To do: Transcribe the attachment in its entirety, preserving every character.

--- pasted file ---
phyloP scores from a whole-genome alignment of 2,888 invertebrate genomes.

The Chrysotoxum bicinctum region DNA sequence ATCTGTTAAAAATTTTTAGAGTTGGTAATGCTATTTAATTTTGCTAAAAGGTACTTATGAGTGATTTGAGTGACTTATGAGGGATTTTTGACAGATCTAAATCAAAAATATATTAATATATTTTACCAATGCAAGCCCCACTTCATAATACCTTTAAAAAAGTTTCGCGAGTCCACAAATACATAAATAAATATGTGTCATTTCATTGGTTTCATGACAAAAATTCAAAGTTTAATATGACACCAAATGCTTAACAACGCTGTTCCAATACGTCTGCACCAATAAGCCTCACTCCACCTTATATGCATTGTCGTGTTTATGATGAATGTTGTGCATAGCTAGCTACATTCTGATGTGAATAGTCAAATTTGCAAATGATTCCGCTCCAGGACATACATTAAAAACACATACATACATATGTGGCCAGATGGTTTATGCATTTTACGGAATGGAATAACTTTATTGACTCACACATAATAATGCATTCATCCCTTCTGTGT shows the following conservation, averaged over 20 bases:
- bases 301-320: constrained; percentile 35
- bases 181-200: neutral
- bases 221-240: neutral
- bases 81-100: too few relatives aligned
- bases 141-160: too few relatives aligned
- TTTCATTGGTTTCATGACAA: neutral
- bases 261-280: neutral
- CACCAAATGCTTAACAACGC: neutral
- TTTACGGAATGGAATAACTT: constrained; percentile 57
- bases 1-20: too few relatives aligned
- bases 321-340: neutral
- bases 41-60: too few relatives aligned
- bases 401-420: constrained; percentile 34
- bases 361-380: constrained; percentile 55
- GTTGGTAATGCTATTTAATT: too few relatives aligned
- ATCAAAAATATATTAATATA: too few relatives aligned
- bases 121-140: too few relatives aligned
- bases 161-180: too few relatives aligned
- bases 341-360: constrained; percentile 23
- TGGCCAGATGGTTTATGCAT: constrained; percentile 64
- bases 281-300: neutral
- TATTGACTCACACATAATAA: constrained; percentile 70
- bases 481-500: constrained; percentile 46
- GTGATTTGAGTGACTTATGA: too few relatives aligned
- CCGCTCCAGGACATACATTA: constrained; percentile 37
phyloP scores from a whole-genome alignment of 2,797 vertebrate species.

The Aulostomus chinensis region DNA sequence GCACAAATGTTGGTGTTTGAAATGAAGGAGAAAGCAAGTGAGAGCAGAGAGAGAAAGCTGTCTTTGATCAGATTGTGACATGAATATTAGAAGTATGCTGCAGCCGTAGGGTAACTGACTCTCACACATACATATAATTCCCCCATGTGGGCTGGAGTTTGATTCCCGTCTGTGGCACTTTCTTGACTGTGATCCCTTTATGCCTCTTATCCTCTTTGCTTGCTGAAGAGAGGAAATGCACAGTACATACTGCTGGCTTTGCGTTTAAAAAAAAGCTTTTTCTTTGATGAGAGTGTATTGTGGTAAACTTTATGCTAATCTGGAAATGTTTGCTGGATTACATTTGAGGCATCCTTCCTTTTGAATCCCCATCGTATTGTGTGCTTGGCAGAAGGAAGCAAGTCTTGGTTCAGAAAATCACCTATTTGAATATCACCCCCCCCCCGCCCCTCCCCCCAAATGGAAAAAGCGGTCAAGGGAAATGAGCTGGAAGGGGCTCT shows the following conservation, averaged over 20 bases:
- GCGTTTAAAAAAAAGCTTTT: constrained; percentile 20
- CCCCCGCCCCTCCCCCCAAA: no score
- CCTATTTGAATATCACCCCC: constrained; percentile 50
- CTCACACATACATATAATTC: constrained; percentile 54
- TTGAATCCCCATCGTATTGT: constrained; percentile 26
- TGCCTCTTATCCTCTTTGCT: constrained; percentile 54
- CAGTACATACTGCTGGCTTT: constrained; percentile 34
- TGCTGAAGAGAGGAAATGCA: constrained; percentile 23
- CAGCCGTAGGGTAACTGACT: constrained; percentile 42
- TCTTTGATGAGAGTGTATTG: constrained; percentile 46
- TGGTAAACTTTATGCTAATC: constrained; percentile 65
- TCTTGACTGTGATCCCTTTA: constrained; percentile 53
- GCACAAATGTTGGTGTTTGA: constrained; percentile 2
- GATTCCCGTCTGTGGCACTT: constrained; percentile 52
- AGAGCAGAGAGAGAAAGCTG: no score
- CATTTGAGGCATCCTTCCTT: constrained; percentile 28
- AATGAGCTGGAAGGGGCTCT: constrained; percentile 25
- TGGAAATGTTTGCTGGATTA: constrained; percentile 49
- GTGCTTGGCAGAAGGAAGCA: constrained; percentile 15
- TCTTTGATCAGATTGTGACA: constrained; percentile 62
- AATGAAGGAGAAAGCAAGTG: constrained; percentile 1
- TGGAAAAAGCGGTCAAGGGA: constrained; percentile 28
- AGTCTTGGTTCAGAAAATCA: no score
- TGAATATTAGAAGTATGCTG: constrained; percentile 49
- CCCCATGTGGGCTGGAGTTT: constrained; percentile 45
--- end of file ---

phyloP scores from a whole-genome alignment of 2,888 invertebrate genomes.

The Chrysotoxum bicinctum region DNA sequence ATCTGTTAAAAATTTTTAGAGTTGGTAATGCTATTTAATTTTGCTAAAAGGTACTTATGAGTGATTTGAGTGACTTATGAGGGATTTTTGACAGATCTAAATCAAAAATATATTAATATATTTTACCAATGCAAGCCCCACTTCATAATACCTTTAAAAAAGTTTCGCGAGTCCACAAATACATAAATAAATATGTGTCATTTCATTGGTTTCATGACAAAAATTCAAAGTTTAATATGACACCAAATGCTTAACAACGCTGTTCCAATACGTCTGCACCAATAAGCCTCACTCCACCTTATATGCATTGTCGTGTTTATGATGAATGTTGTGCATAGCTAGCTACATTCTGATGTGAATAGTCAAATTTGCAAATGATTCCGCTCCAGGACATACATTAAAAACACATACATACATATGTGGCCAGATGGTTTATGCATTTTACGGAATGGAATAACTTTATTGACTCACACATAATAATGCATTCATCCCTTCTGTGT shows the following conservation, averaged over 20 bases:
- bases 301-320: constrained; percentile 35
- bases 181-200: neutral
- bases 221-240: neutral
- bases 81-100: too few relatives aligned
- bases 141-160: too few relatives aligned
- TTTCATTGGTTTCATGACAA: neutral
- bases 261-280: neutral
- CACCAAATGCTTAACAACGC: neutral
- TTTACGGAATGGAATAACTT: constrained; percentile 57
- bases 1-20: too few relatives aligned
- bases 321-340: neutral
- bases 41-60: too few relatives aligned
- bases 401-420: constrained; percentile 34
- bases 361-380: constrained; percentile 55
- GTTGGTAATGCTATTTAATT: too few relatives aligned
- ATCAAAAATATATTAATATA: too few relatives aligned
- bases 121-140: too few relatives aligned
- bases 161-180: too few relatives aligned
- bases 341-360: constrained; percentile 23
- TGGCCAGATGGTTTATGCAT: constrained; percentile 64
- bases 281-300: neutral
- TATTGACTCACACATAATAA: constrained; percentile 70
- bases 481-500: constrained; percentile 46
- GTGATTTGAGTGACTTATGA: too few relatives aligned
- CCGCTCCAGGACATACATTA: constrained; percentile 37
phyloP scores from a whole-genome alignment of 2,797 vertebrate species.

The Aulostomus chinensis region DNA sequence GCACAAATGTTGGTGTTTGAAATGAAGGAGAAAGCAAGTGAGAGCAGAGAGAGAAAGCTGTCTTTGATCAGATTGTGACATGAATATTAGAAGTATGCTGCAGCCGTAGGGTAACTGACTCTCACACATACATATAATTCCCCCATGTGGGCTGGAGTTTGATTCCCGTCTGTGGCACTTTCTTGACTGTGATCCCTTTATGCCTCTTATCCTCTTTGCTTGCTGAAGAGAGGAAATGCACAGTACATACTGCTGGCTTTGCGTTTAAAAAAAAGCTTTTTCTTTGATGAGAGTGTATTGTGGTAAACTTTATGCTAATCTGGAAATGTTTGCTGGATTACATTTGAGGCATCCTTCCTTTTGAATCCCCATCGTATTGTGTGCTTGGCAGAAGGAAGCAAGTCTTGGTTCAGAAAATCACCTATTTGAATATCACCCCCCCCCCGCCCCTCCCCCCAAATGGAAAAAGCGGTCAAGGGAAATGAGCTGGAAGGGGCTCT shows the following conservation, averaged over 20 bases:
- GCGTTTAAAAAAAAGCTTTT: constrained; percentile 20
- CCCCCGCCCCTCCCCCCAAA: no score
- CCTATTTGAATATCACCCCC: constrained; percentile 50
- CTCACACATACATATAATTC: constrained; percentile 54
- TTGAATCCCCATCGTATTGT: constrained; percentile 26
- TGCCTCTTATCCTCTTTGCT: constrained; percentile 54
- CAGTACATACTGCTGGCTTT: constrained; percentile 34
- TGCTGAAGAGAGGAAATGCA: constrained; percentile 23
- CAGCCGTAGGGTAACTGACT: constrained; percentile 42
- TCTTTGATGAGAGTGTATTG: constrained; percentile 46
- TGGTAAACTTTATGCTAATC: constrained; percentile 65
- TCTTGACTGTGATCCCTTTA: constrained; percentile 53
- GCACAAATGTTGGTGTTTGA: constrained; percentile 2
- GATTCCCGTCTGTGGCACTT: constrained; percentile 52
- AGAGCAGAGAGAGAAAGCTG: no score
- CATTTGAGGCATCCTTCCTT: constrained; percentile 28
- AATGAGCTGGAAGGGGCTCT: constrained; percentile 25
- TGGAAATGTTTGCTGGATTA: constrained; percentile 49
- GTGCTTGGCAGAAGGAAGCA: constrained; percentile 15
- TCTTTGATCAGATTGTGACA: constrained; percentile 62
- AATGAAGGAGAAAGCAAGTG: constrained; percentile 1
- TGGAAAAAGCGGTCAAGGGA: constrained; percentile 28
- AGTCTTGGTTCAGAAAATCA: no score
- TGAATATTAGAAGTATGCTG: constrained; percentile 49
- CCCCATGTGGGCTGGAGTTT: constrained; percentile 45